Refrigerator Moms


By: Erica Egnor

When I was asked to write this blog article, I asked myself “What’s an interesting question that I receive often?” It didn’t take much pondering, as one immediately popped into mind. It’s an interesting and seemingly innocent question that could easily offend someone, which made it even more blog-worthy.

The question went something like this: “So, since these kids [meaning, children with autism] need so much one-on-one therapy, do you think it’s possible that they just didn’t get enough attention at a young age?”  This question was naively asked by one of the most intellectual people I know. Knowing the blameless intentions of this individual and the touchiness of the subject matter, I felt the need to explain, as delicately as possible, why this question is offensive. Here is a breakdown of how I went about it;

  1. The history of this question begins half a century ago. In the 1950’s and 60’s the medical field blamed autism on the mother’s failure to bond with her child. The “refrigerator mother” diagnosis condemned many children with autism to questionable therapies, and their mothers to a lifelong nightmare of self-doubt and guilt.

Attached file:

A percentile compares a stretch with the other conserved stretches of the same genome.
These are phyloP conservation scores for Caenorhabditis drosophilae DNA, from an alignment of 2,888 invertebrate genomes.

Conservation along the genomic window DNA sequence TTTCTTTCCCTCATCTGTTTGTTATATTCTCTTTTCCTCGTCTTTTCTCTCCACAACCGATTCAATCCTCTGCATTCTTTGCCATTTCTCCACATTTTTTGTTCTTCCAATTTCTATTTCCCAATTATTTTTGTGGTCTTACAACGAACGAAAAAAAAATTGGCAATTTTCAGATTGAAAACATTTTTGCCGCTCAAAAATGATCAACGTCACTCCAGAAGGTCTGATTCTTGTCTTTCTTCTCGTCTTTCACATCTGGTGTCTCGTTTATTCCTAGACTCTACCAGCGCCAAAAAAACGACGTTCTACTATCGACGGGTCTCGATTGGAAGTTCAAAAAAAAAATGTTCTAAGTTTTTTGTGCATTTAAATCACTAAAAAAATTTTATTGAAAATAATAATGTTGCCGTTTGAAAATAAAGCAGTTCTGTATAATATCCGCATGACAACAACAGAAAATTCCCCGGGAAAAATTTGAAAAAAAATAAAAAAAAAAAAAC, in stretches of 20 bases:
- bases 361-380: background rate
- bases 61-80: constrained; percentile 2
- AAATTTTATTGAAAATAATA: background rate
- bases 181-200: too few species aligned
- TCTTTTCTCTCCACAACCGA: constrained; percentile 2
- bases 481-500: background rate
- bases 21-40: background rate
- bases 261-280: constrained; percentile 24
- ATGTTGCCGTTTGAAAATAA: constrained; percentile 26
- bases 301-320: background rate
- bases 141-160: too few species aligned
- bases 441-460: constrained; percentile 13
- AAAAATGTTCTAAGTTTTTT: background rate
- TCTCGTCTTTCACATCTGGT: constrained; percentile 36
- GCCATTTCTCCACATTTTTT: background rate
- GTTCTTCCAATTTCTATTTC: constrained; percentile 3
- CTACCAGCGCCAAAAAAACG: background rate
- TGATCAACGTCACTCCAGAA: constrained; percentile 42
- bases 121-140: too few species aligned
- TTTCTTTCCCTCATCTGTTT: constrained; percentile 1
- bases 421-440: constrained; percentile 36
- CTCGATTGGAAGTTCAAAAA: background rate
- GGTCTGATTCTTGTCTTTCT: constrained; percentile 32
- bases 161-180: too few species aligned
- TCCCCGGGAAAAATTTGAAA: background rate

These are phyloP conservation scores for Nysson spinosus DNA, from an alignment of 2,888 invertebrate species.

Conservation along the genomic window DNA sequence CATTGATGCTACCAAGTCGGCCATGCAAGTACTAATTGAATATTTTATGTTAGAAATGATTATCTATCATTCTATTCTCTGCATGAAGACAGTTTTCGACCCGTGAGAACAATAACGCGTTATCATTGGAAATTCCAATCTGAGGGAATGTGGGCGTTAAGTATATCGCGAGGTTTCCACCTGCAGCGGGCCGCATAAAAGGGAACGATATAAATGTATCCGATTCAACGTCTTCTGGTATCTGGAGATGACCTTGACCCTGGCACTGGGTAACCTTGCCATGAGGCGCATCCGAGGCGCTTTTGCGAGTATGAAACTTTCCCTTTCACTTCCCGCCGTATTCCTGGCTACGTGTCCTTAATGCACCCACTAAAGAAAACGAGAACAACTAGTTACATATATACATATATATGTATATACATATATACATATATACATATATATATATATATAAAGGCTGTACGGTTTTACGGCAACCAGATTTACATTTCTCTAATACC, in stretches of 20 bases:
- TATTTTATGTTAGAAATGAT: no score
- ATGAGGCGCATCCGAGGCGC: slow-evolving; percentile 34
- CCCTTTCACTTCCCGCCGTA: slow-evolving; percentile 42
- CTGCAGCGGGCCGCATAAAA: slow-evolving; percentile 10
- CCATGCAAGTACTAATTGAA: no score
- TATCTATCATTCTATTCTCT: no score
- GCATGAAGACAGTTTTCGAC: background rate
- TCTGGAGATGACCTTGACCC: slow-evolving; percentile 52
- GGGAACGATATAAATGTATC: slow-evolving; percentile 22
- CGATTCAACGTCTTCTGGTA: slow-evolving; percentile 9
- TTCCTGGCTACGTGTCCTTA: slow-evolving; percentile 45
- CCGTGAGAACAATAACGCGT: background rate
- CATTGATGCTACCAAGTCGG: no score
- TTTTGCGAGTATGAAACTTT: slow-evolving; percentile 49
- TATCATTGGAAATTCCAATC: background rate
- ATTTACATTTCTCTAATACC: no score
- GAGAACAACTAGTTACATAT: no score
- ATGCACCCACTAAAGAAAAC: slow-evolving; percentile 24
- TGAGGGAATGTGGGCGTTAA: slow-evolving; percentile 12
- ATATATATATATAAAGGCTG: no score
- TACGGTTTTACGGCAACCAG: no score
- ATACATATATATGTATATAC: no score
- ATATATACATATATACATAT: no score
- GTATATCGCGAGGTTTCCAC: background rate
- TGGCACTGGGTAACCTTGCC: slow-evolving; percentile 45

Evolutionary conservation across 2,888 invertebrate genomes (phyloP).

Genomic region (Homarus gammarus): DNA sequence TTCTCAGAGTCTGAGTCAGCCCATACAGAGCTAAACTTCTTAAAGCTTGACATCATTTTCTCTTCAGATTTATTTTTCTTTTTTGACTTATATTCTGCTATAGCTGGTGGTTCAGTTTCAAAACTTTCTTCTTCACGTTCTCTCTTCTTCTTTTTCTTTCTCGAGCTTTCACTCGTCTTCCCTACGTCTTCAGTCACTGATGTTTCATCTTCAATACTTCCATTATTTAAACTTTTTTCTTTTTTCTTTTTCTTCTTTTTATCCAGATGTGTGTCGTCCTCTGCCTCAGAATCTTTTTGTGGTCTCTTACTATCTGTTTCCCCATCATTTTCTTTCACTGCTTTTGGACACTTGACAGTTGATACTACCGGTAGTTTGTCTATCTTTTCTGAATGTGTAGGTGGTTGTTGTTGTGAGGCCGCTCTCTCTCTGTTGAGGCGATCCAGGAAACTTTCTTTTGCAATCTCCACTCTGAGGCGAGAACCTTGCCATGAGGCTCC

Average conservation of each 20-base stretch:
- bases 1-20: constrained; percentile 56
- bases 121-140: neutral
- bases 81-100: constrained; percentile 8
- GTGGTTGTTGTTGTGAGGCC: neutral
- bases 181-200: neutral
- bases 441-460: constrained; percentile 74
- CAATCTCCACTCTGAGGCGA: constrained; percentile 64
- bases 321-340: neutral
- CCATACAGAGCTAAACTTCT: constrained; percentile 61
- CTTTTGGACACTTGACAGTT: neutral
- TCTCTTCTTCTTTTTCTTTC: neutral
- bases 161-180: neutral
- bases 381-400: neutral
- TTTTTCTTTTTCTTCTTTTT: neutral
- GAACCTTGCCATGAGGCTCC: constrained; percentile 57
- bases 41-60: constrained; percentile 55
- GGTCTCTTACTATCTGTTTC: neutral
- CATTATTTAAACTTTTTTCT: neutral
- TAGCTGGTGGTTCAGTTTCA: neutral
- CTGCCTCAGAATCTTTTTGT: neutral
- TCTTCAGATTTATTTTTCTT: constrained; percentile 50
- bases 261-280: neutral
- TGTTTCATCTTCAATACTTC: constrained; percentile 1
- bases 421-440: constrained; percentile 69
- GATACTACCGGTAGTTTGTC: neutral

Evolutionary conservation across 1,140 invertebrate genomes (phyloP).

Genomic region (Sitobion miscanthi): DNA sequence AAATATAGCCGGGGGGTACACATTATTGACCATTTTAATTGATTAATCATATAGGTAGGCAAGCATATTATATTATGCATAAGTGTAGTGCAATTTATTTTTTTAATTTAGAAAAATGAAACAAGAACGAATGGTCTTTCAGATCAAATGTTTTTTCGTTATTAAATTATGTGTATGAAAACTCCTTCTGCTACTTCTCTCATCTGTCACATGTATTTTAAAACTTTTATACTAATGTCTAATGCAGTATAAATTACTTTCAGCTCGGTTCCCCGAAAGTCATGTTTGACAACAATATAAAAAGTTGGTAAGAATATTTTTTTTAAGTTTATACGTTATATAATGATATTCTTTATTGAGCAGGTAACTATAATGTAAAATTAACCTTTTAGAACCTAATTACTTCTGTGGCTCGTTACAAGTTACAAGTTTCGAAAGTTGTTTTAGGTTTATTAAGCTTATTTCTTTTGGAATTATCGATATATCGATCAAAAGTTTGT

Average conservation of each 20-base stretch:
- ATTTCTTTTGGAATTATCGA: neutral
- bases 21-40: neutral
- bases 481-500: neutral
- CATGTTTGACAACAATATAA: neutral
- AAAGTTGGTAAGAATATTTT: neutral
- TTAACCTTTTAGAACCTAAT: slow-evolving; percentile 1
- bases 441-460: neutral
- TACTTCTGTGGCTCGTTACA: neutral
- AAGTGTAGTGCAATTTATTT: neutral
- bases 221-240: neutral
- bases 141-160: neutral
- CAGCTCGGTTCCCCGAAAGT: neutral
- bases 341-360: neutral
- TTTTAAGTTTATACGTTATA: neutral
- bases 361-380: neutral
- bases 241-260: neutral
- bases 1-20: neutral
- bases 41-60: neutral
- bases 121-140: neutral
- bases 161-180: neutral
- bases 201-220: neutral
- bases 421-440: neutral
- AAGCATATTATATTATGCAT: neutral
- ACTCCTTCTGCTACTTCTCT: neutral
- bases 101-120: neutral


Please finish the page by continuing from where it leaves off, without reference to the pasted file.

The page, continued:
2. I explained how signs and symptoms can be seen in babies, such as; doesn’t make eye contact, doesn’t smile when smiled at, doesn’t follow objects visually etc. There’s been eye tracking studies conducted, which indicated Infants who go on to develop autism look at faces less often than other babies. My point is, symptoms are apparent at a very young age.
  3. We now know autism is a neurological disorder; there is clearly a genetic component, as it tends to run in families.

To summarize my explanation: No; children do not “form” or “acquire” Autism because they lacked parental attention at a young age. Genes are definitely involved!